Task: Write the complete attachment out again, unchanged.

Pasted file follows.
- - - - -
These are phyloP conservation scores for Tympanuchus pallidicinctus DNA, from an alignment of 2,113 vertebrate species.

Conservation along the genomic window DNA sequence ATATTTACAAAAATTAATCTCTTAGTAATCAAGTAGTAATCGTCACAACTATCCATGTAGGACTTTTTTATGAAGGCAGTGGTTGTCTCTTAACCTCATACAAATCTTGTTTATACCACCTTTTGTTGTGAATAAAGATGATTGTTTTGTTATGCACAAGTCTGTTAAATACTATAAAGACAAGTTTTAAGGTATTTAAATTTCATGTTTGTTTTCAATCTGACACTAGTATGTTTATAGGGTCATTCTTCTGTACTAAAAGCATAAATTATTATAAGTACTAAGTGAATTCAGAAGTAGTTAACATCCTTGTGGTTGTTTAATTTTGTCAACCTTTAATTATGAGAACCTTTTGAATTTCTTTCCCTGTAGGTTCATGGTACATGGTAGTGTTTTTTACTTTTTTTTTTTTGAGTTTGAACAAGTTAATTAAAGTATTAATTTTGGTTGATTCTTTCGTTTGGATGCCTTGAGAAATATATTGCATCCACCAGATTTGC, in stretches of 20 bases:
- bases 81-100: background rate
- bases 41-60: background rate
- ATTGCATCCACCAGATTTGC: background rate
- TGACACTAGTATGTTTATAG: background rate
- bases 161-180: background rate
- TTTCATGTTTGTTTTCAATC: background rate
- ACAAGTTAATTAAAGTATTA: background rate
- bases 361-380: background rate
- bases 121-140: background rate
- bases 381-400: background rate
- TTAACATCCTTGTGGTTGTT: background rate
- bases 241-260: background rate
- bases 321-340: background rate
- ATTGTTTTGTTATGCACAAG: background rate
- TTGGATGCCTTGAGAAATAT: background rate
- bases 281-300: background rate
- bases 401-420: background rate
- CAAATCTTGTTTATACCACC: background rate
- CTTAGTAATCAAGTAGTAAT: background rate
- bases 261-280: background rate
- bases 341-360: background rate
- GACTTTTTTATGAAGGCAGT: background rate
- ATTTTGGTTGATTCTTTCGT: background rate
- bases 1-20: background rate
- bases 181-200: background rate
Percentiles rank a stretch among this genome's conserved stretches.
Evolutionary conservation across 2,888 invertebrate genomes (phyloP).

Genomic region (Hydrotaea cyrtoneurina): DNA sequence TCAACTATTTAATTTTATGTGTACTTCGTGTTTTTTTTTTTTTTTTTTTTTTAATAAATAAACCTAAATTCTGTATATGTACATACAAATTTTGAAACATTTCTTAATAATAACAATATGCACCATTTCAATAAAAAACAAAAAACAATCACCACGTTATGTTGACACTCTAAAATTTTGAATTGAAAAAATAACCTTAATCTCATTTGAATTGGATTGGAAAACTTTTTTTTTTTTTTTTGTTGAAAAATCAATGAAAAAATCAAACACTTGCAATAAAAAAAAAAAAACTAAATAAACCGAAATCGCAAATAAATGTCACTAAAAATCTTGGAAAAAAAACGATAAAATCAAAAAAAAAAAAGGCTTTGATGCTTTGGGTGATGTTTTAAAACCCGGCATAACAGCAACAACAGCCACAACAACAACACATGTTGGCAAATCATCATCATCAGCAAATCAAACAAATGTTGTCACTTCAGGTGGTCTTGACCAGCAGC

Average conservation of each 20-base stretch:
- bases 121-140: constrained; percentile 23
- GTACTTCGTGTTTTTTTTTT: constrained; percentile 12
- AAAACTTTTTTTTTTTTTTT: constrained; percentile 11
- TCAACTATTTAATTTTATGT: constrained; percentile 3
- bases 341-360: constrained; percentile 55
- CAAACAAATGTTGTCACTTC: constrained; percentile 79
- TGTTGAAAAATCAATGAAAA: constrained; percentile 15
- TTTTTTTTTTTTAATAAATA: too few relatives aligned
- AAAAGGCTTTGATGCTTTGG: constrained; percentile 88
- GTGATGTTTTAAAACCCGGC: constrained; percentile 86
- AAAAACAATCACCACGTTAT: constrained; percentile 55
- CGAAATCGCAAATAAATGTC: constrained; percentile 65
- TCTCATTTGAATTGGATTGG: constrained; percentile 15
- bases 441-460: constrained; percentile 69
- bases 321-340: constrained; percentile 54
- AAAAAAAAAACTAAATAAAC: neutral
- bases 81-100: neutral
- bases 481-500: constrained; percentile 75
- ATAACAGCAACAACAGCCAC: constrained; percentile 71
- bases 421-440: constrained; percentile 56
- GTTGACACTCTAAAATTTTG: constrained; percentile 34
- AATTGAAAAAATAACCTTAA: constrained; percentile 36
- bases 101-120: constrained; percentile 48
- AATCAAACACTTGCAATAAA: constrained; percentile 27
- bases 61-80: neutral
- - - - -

These are phyloP conservation scores for Tympanuchus pallidicinctus DNA, from an alignment of 2,113 vertebrate species.

Conservation along the genomic window DNA sequence ATATTTACAAAAATTAATCTCTTAGTAATCAAGTAGTAATCGTCACAACTATCCATGTAGGACTTTTTTATGAAGGCAGTGGTTGTCTCTTAACCTCATACAAATCTTGTTTATACCACCTTTTGTTGTGAATAAAGATGATTGTTTTGTTATGCACAAGTCTGTTAAATACTATAAAGACAAGTTTTAAGGTATTTAAATTTCATGTTTGTTTTCAATCTGACACTAGTATGTTTATAGGGTCATTCTTCTGTACTAAAAGCATAAATTATTATAAGTACTAAGTGAATTCAGAAGTAGTTAACATCCTTGTGGTTGTTTAATTTTGTCAACCTTTAATTATGAGAACCTTTTGAATTTCTTTCCCTGTAGGTTCATGGTACATGGTAGTGTTTTTTACTTTTTTTTTTTTGAGTTTGAACAAGTTAATTAAAGTATTAATTTTGGTTGATTCTTTCGTTTGGATGCCTTGAGAAATATATTGCATCCACCAGATTTGC, in stretches of 20 bases:
- bases 81-100: background rate
- bases 41-60: background rate
- ATTGCATCCACCAGATTTGC: background rate
- TGACACTAGTATGTTTATAG: background rate
- bases 161-180: background rate
- TTTCATGTTTGTTTTCAATC: background rate
- ACAAGTTAATTAAAGTATTA: background rate
- bases 361-380: background rate
- bases 121-140: background rate
- bases 381-400: background rate
- TTAACATCCTTGTGGTTGTT: background rate
- bases 241-260: background rate
- bases 321-340: background rate
- ATTGTTTTGTTATGCACAAG: background rate
- TTGGATGCCTTGAGAAATAT: background rate
- bases 281-300: background rate
- bases 401-420: background rate
- CAAATCTTGTTTATACCACC: background rate
- CTTAGTAATCAAGTAGTAAT: background rate
- bases 261-280: background rate
- bases 341-360: background rate
- GACTTTTTTATGAAGGCAGT: background rate
- ATTTTGGTTGATTCTTTCGT: background rate
- bases 1-20: background rate
- bases 181-200: background rate
Percentiles rank a stretch among this genome's conserved stretches.
Evolutionary conservation across 2,888 invertebrate genomes (phyloP).

Genomic region (Hydrotaea cyrtoneurina): DNA sequence TCAACTATTTAATTTTATGTGTACTTCGTGTTTTTTTTTTTTTTTTTTTTTTAATAAATAAACCTAAATTCTGTATATGTACATACAAATTTTGAAACATTTCTTAATAATAACAATATGCACCATTTCAATAAAAAACAAAAAACAATCACCACGTTATGTTGACACTCTAAAATTTTGAATTGAAAAAATAACCTTAATCTCATTTGAATTGGATTGGAAAACTTTTTTTTTTTTTTTTGTTGAAAAATCAATGAAAAAATCAAACACTTGCAATAAAAAAAAAAAAACTAAATAAACCGAAATCGCAAATAAATGTCACTAAAAATCTTGGAAAAAAAACGATAAAATCAAAAAAAAAAAAGGCTTTGATGCTTTGGGTGATGTTTTAAAACCCGGCATAACAGCAACAACAGCCACAACAACAACACATGTTGGCAAATCATCATCATCAGCAAATCAAACAAATGTTGTCACTTCAGGTGGTCTTGACCAGCAGC

Average conservation of each 20-base stretch:
- bases 121-140: constrained; percentile 23
- GTACTTCGTGTTTTTTTTTT: constrained; percentile 12
- AAAACTTTTTTTTTTTTTTT: constrained; percentile 11
- TCAACTATTTAATTTTATGT: constrained; percentile 3
- bases 341-360: constrained; percentile 55
- CAAACAAATGTTGTCACTTC: constrained; percentile 79
- TGTTGAAAAATCAATGAAAA: constrained; percentile 15
- TTTTTTTTTTTTAATAAATA: too few relatives aligned
- AAAAGGCTTTGATGCTTTGG: constrained; percentile 88
- GTGATGTTTTAAAACCCGGC: constrained; percentile 86
- AAAAACAATCACCACGTTAT: constrained; percentile 55
- CGAAATCGCAAATAAATGTC: constrained; percentile 65
- TCTCATTTGAATTGGATTGG: constrained; percentile 15
- bases 441-460: constrained; percentile 69
- bases 321-340: constrained; percentile 54
- AAAAAAAAAACTAAATAAAC: neutral
- bases 81-100: neutral
- bases 481-500: constrained; percentile 75
- ATAACAGCAACAACAGCCAC: constrained; percentile 71
- bases 421-440: constrained; percentile 56
- GTTGACACTCTAAAATTTTG: constrained; percentile 34
- AATTGAAAAAATAACCTTAA: constrained; percentile 36
- bases 101-120: constrained; percentile 48
- AATCAAACACTTGCAATAAA: constrained; percentile 27
- bases 61-80: neutral